Early reading stages

FatherSonDaughterReadingChildren go through several developmental stages as they learn to read.  Children learn and develop skills at different ages so these phases in literacy development should be viewed as a guide only and are not age related.

Early emergent readers

At this stage children may begin to write or scribble and separate scribble that represents writing from free flowing drawing. Early emergent readers will handle books, turning the pages and looking at pictures.  They imitate things they see adult readers do, such as holding the book the right way up and turning the pages carefully. They often pretend to read by using the pictures and their memory to retell stories. Children take an interest in books and the writing they see in the world around them.

Emergent readers

Children often read by using pictures or their memory of the story. An emergent reader will read word by word, matching spoken words to print to retell a simple story.  At this stage children may use scribble with random letters and numbers. They will turn pages of a book with left to right directionality, choose favourite books, join in with books that are read aloud and memorise rhymes and predictable books. They will also begin to use initial consonants to write words e.g. d for dog.

Early readers

Early readers may still read word by word and match print and voice.  They will tell you what they think about the things they have read and why they think it.  They can retell the text in sequence and some children display an increasing fluency of reading.  At this stage children may begin to grasp concepts of words and can retell a simple story. They will begin to understand sentences and some punctuation and write in simple sentences. They will begin to write many high frequency words and may use repetitive sentences such as I like...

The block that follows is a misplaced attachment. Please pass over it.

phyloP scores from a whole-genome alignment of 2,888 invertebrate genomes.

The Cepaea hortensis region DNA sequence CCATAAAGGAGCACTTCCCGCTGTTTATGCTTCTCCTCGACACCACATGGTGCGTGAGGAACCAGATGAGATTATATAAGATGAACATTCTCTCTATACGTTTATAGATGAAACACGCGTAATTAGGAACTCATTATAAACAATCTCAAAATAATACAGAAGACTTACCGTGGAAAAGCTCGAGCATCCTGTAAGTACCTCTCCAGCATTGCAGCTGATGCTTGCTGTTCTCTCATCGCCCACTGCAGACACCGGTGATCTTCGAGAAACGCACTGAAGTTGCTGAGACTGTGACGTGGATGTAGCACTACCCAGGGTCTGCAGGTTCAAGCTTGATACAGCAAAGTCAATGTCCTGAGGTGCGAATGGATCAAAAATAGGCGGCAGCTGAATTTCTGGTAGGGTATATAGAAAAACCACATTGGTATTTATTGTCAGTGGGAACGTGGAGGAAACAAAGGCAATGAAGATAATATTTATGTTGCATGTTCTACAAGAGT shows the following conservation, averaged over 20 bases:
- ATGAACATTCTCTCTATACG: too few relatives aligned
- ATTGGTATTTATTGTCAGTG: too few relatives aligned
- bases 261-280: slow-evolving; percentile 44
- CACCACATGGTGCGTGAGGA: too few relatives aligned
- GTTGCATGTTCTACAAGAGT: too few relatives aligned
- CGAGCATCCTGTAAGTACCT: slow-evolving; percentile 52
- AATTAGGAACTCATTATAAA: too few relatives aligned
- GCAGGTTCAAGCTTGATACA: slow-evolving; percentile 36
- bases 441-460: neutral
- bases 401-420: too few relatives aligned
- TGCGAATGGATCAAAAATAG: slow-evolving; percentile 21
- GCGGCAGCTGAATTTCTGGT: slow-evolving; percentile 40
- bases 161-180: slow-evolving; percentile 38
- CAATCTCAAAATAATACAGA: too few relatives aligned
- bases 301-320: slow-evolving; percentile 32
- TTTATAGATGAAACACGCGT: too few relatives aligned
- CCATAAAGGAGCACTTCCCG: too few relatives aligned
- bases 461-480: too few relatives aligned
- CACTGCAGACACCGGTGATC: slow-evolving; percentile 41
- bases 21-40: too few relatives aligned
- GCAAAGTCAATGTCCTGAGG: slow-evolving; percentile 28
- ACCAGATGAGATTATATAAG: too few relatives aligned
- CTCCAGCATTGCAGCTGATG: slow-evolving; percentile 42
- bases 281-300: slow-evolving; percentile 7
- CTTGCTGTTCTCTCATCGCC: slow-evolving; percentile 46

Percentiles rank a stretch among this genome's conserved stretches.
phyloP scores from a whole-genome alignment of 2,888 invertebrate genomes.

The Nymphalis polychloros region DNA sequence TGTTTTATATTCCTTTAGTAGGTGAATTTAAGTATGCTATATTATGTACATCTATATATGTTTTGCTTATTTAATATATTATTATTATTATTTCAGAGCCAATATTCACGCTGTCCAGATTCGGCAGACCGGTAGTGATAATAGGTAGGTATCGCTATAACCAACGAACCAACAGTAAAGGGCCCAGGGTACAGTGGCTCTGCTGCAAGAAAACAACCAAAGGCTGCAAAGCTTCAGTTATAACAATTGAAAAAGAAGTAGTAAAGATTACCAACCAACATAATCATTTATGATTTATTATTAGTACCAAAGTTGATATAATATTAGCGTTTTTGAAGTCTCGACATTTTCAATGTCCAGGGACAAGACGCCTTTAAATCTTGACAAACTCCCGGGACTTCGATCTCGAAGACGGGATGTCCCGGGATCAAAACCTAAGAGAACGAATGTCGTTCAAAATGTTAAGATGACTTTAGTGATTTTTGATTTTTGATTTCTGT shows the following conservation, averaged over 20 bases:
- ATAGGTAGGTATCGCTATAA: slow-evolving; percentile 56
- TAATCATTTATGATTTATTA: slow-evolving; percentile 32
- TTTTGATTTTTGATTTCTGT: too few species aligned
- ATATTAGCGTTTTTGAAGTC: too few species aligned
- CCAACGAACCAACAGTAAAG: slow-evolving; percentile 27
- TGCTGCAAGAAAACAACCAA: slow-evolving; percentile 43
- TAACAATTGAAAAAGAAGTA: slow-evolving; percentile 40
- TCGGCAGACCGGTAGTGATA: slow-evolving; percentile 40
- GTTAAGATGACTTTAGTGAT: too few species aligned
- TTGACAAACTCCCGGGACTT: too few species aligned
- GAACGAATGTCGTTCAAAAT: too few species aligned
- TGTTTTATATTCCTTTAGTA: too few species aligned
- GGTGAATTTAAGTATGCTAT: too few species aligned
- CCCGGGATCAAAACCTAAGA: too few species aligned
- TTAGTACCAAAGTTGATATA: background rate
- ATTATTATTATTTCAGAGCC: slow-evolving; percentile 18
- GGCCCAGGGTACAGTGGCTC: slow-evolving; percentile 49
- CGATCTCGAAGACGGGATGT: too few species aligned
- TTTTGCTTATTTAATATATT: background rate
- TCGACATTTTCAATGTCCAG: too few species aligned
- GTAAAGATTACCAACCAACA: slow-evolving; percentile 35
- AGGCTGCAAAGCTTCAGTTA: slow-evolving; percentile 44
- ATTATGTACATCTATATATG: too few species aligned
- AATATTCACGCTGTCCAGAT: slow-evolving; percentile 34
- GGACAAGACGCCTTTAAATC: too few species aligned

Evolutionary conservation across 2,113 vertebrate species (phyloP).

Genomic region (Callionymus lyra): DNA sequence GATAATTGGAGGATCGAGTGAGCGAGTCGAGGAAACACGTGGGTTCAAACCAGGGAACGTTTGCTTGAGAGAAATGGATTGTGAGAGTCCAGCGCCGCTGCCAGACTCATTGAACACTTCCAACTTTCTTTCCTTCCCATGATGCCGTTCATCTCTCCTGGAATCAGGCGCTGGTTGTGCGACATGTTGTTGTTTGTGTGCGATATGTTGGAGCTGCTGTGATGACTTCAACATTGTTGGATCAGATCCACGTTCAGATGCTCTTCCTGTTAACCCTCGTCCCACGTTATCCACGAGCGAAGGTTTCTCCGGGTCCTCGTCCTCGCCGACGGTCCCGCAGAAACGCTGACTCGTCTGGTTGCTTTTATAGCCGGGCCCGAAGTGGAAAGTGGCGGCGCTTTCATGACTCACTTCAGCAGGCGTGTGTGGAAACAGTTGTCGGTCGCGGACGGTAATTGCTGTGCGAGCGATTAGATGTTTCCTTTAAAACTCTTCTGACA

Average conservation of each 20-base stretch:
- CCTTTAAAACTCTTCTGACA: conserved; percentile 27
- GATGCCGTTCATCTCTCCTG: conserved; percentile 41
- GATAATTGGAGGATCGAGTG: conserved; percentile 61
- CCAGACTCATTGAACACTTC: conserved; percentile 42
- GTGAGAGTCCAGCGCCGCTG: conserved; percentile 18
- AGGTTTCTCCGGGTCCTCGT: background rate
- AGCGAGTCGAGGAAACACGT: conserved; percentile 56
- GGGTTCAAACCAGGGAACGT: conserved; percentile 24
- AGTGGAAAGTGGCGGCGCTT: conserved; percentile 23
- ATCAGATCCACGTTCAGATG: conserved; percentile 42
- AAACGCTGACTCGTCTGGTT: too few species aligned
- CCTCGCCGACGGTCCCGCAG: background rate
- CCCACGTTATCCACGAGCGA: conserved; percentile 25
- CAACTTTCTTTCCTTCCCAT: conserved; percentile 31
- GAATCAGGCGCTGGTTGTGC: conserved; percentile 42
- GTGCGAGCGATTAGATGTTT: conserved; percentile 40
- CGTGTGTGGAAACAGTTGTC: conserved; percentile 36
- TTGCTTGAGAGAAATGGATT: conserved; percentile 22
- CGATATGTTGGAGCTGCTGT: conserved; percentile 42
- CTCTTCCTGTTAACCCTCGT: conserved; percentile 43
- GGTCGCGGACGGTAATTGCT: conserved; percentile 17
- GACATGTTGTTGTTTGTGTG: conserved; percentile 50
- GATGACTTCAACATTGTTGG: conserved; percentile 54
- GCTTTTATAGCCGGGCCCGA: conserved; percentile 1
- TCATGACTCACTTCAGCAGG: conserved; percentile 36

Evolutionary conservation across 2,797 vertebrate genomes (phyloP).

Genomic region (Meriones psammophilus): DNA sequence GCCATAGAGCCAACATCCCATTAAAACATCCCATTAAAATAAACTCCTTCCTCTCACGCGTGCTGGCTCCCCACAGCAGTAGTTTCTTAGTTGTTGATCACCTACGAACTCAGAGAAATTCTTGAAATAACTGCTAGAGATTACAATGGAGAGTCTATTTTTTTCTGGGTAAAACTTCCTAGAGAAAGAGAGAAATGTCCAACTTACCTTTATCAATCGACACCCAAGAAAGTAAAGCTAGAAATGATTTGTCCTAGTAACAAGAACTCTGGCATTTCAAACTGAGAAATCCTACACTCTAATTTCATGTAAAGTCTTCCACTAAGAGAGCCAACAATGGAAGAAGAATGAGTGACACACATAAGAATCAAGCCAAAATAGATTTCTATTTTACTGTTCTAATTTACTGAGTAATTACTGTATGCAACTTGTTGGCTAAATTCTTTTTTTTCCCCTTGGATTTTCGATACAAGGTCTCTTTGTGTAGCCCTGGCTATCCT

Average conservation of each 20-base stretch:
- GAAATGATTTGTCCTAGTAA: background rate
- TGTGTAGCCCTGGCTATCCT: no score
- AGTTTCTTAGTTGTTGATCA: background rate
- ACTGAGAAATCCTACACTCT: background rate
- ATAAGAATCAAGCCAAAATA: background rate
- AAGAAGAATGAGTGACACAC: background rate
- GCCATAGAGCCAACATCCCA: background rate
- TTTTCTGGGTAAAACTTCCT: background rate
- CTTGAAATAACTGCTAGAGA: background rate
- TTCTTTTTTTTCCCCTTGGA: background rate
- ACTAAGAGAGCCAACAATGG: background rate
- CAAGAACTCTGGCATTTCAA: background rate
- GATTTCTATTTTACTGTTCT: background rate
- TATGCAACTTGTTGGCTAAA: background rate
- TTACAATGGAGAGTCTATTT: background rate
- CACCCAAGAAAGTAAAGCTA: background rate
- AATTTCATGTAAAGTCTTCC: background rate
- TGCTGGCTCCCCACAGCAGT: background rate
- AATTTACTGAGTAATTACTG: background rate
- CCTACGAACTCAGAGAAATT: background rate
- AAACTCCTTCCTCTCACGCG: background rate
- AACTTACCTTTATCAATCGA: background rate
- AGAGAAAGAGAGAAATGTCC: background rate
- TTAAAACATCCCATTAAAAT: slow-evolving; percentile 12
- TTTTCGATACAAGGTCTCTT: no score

For more information on the developmental milestones of preschoolers which includes a section on communication and literacy go to  Raising Children Network.

As a teacher of over 30 years, I have witnessed the Better Beginnings program helping to transform children’s lives and given them greater potential to grow, learn and develop, perform well at school and succeed in later life.
Councillor David Lagan, Deputy Mayor, City of Stirling

I tell stories in Vietnamese and read to my children in English.  I only started reading English after receiving Better Beginnings. 

One mother reads with her four year old every afternoon after school now.  She said without these books, they would not have any to read. 
Teacher, Remote Community School

It’s wonderful to have support across the community emphasising the importance of reading and language development. 
Community Health Nurse

…I never thought of reading to my baby.  Better Beginnings has really boosted my confidence.